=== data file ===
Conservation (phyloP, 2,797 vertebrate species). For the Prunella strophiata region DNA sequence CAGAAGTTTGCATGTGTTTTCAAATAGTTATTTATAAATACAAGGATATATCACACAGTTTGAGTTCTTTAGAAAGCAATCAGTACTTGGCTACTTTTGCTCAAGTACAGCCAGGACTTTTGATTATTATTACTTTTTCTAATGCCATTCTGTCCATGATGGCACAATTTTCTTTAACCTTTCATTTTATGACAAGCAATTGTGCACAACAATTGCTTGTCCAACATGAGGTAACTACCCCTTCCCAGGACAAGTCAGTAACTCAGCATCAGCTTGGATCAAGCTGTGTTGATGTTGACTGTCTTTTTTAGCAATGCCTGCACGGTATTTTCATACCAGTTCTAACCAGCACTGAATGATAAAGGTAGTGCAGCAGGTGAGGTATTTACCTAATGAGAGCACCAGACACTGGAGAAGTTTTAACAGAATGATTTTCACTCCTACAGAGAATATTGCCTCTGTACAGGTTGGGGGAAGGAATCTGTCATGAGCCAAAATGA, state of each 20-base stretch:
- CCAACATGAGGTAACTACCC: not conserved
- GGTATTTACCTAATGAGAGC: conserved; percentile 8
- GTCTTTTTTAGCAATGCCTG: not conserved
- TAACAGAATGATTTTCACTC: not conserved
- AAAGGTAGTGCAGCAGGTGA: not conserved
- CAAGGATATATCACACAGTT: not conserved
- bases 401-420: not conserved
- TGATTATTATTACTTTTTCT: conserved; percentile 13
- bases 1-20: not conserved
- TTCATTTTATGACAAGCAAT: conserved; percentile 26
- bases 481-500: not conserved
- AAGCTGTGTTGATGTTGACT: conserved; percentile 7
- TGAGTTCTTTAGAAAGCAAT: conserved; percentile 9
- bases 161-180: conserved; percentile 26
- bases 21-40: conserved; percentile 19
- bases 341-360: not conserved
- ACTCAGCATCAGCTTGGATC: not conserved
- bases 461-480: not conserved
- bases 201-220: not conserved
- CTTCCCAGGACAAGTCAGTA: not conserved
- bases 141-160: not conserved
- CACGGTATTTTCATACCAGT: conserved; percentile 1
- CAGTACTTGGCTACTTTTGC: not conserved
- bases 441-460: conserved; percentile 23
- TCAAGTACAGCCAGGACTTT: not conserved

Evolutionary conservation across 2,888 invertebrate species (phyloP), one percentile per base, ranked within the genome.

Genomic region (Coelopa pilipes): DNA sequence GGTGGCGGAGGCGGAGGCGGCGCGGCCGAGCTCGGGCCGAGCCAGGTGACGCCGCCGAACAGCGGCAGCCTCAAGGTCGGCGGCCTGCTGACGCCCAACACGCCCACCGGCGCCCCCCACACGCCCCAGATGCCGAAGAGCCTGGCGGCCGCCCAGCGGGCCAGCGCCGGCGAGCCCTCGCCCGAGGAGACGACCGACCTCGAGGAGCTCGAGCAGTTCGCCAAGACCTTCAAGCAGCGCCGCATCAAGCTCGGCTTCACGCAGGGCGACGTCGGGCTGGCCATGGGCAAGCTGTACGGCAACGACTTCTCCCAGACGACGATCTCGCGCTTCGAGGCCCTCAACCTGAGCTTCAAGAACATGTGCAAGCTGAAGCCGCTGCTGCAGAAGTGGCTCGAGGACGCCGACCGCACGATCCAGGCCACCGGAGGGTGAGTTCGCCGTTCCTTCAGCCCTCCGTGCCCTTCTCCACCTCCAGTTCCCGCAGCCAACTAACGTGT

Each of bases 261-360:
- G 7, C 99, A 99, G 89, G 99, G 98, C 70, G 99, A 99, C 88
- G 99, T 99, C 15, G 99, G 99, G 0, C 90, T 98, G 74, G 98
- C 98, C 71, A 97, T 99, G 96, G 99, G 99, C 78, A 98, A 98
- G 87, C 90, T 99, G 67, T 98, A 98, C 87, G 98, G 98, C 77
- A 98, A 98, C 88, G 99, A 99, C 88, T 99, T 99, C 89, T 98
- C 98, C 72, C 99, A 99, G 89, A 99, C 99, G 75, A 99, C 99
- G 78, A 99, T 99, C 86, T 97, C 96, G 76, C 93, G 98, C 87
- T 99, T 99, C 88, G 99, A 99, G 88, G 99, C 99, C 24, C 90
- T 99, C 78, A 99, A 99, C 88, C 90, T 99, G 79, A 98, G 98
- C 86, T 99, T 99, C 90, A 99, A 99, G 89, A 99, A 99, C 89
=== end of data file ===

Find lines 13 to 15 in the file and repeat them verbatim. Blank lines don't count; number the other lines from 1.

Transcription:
- AAGCTGTGTTGATGTTGACT: conserved; percentile 7
- TGAGTTCTTTAGAAAGCAAT: conserved; percentile 9
- bases 161-180: conserved; percentile 26